Sunday, February 09, 2014

Panasonic's GH4 lowers the bar for 4K pricing, but are the compromises worth it?

Panasonic’s flagship GH series of Micro Four-Thirds ILCs has developed a strong reputation as cinematography cameras, starting with the GH2, which had its firmware hacked to enable much higher bit rates than the stock model. The GH3, introduced last year, took many of the capabilities added by third parties and built them into the base camera. Last month, at the Consumer Electronics Show, Panasonic showed a prototype of a new GH that looked almost identical to the GH3 but supported 4K video. As of this weekend, we’ve learned the specifications for the new camera, called GH4, but not the price or release date.

The GH4 16.05 megapixel CMOS imager doesn’t break any records for still imaging, but it does support 4K video at both standard resolutions: Ultra HD (3840x2160 @ 30p,) the broadcast/video 4K standard and the resolution of consumer Ultra HD displays, and Cinema 4K (4096x2160 @ 24p,) the baseline standard for theatrical production, post-production and exhibition. In 4K mode, it uses IBP compression with I and B frames at 100mbps, while in 2K mode, it supports All-I compression at 200mbps.

The GH4 has an interesting (and confusing) approach to how it handles storage of 4K video: When using an SD card, video is stored in 8-bit 4:2:0, and is output to the HDMI terminal as 8-bit 4:2:2. If you remove the SD card and use an external recorder, the HDMI output is 10-bit 4:2:2. You can also opt for a dock (Panasonic refers to it as an “interface unit”) that provides two XLR audio inputs with LED meters, four SDI outputs (two of which are 3G) and a 12VDC power socket. The SDI outputs can presumably drive an external recorder and monitor simultaneously at 10-bit 4:2:2. The dock won’t win any design awards—it just about doubles the size of the GH4—but it does add the interfaces that professional users need (or are forced to add with third-party hardware.)

Panasonic’s approach to storing 4K video means that an external recorder will be a necessity. In this regard, Blackmagic Design’s Production Camera 4K (the camera most likely to be compared to the GH4) has an advantage, because users can insert a SSD directly into the Blackmagic camera, eliminating the need for an external recorder.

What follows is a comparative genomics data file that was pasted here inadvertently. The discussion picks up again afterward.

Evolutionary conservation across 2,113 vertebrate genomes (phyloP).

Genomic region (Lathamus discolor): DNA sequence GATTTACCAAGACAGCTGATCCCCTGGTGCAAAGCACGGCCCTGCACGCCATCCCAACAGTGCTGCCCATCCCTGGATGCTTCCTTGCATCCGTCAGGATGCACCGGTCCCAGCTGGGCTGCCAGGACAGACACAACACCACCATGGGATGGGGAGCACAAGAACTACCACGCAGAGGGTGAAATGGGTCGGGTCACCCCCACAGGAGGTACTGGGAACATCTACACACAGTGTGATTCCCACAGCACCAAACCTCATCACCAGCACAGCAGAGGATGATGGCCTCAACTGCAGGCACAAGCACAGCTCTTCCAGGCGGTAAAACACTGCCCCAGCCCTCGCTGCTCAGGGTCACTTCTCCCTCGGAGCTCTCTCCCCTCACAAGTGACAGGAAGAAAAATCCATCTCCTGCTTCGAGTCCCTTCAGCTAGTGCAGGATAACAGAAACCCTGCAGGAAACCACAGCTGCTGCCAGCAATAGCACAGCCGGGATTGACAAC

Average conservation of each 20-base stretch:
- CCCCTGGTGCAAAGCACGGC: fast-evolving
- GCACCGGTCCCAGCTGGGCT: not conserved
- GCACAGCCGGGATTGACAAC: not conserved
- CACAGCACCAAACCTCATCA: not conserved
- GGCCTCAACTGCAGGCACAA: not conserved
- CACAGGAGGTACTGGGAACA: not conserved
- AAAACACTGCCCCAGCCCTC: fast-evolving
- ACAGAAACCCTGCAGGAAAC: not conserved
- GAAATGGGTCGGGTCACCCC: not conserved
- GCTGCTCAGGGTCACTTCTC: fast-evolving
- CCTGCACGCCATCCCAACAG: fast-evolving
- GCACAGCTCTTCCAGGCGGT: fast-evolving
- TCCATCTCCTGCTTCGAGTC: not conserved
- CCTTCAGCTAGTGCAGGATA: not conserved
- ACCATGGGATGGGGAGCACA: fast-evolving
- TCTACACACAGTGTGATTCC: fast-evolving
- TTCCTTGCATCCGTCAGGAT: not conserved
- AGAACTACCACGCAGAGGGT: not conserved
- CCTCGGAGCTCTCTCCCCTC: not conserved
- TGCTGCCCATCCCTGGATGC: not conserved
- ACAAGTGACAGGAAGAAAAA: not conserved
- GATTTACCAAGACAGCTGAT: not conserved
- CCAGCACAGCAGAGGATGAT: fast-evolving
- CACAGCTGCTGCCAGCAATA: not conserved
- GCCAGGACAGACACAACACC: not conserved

I have to admit that I’m disappointed with how Panasonic chose to implement storage on the GH4. It would have been nice to be able to use the camera in a handheld mode without a lot of additional hardware, but in 4K mode, the SD card is only good for proxy recording in 4K mode. (To be clear, you can store 4K video on the SD card, but if you're serious enough about 4K to put up with all the other issues you'll need to deal with in post-production--massive storage, faster PCs, bigger monitors, etc.--8-bit 4:2:0 won't cut it.)

At CES, Panasonic representatives said that they expect the GH4 to be priced less than $2,000 in the U.S. That price won’t include the dock, which is likely to cost at least $1,000. So, Panasonic could get the GH4 plus dock to market at around $3,000—but I wouldn’t be surprised if the pair launches at closer to $4,000.

Update (March 10, 2014): Panasonic has revealed prices and availability dates for the GH4. The GH4 body's suggested retail price is $1,699.99 (U.S.). The dock (officially called the DMW-YAGH XLR/SDI Interface Unit) is priced at $1,999.99. If you buy both the GH4 and dock as a bundle, it's priced at $3,299.99. I’d love to see a third party develop a more elegant (and cheaper) dock, but there may not be a big enough market for it to make financial sense.

The GH4 is one of the least expensive ways of getting into 4K, if not the least expensive way. However, as we’ve learned from Blackmagic’s cameras, inexpensive means compromises, and the GH4 is no exception. It remains to be seen if the GH4’s compromises are ones that you can live with.
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